Obesity also is most likely to occur in the suburbs and the inner cities. African-Americans and Hispanics have higher population rates in the inner city than Whites. People who live in neighborhoods without sidewalks and bike paths, usually those in the city, are less likely to walk or bike anywhere. This leads to an increase in the sedentary lifestyle that is a major cause of obesity (“U.S. Health Professionals…”np). Instead they are forced to use cars and buses to get around and usually do not have access to gyms or places to exercise.
One place in the United States that has the highest rate of obesity is the East South Central U.S. This region includes Alabama, Kentucky, Tennessee and Mississippi. They have an obesity rate of 22.3 percent among adults (“AOA Fact Sheets” np). While no clear cause for the higher obesity levels in this part of the country has been found two possible causes are there is a higher percentage of African-Americans in the south and the Southern States also tend to eat a higher concentration of fatty foods. West South Central United States, (Oklahoma, Arkansas, Texas, and Louisiana), has the second highest rate of obesity among adults with 22.2 percent.
Obesity brings with it many problems. Obese people have a 50-100 percent chance of dying prematurely and 75 percent of people with hypertension are obese (“Overweight and Obesity…”np). Over 80 percent of people with Type 2 diabetes are obese (“Overweight and Obesity…” np), which leads the public to see that if you are obese you have a greater chance of developing Type 2 diabetes. For every two pound weight increase your risk of developing arthritis is increased by 9-13 percent. Obesity also leads to a greater chance of developing heart disease and certain types of cancer (“Overweight and Obesity…”np).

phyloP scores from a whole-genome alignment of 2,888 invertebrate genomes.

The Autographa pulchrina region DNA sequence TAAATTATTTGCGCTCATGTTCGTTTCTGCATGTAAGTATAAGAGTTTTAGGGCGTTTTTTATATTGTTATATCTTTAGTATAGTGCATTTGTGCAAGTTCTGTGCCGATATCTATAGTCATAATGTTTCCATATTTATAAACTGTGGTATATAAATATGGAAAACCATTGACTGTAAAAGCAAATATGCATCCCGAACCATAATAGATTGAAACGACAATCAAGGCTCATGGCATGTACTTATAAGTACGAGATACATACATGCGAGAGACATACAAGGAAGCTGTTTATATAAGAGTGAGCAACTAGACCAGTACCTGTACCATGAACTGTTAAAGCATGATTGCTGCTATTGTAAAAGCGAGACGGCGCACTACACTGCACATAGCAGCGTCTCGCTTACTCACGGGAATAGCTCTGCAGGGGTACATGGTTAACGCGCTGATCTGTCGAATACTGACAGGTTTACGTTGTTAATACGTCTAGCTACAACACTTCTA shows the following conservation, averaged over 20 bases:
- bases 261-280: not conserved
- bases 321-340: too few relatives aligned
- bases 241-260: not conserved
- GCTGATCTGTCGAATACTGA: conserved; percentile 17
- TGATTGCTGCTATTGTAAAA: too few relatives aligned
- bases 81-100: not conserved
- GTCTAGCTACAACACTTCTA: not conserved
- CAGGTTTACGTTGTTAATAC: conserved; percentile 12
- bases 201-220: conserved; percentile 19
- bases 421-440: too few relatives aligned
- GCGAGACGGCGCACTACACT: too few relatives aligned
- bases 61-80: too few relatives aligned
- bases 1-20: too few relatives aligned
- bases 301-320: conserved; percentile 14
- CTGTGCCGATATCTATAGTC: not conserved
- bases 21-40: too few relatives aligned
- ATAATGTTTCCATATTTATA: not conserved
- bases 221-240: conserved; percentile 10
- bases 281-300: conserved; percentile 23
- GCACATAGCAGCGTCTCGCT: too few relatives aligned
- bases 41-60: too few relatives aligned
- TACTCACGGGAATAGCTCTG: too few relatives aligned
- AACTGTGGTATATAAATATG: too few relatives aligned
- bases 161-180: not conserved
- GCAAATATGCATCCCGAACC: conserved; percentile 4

Along with the health complications is the financial aspect of obesity. Many obese people claim disability and receive Medicaid (“Obesity Costs…”np). Over nine percent of all healthcare costs last year were to pay for obesity (“Obesity Costs…”np). As taxpayers, even those who are not overweight, we all are all paying for obese people in America. Over $117 billion went towards funding obesity victims (“Overweight and Obesity…”np). That is $117 billion that could be used in other places to prevent and control this epidemic.
Social situations are also a problem for obese people. Many are the butt of jokes and find that stepping into public is hard so the choose to stay home. For those that choose to leave the house many can not find modes of transportation to fit their size, and walking is too difficult. They often get tired easy and find the best way to avoid these situations is to keep their sedentary lifestyles rather than face the world. This also applies in their working world, where many obese people do not show up to work, thereby starting a cycle of living off the government.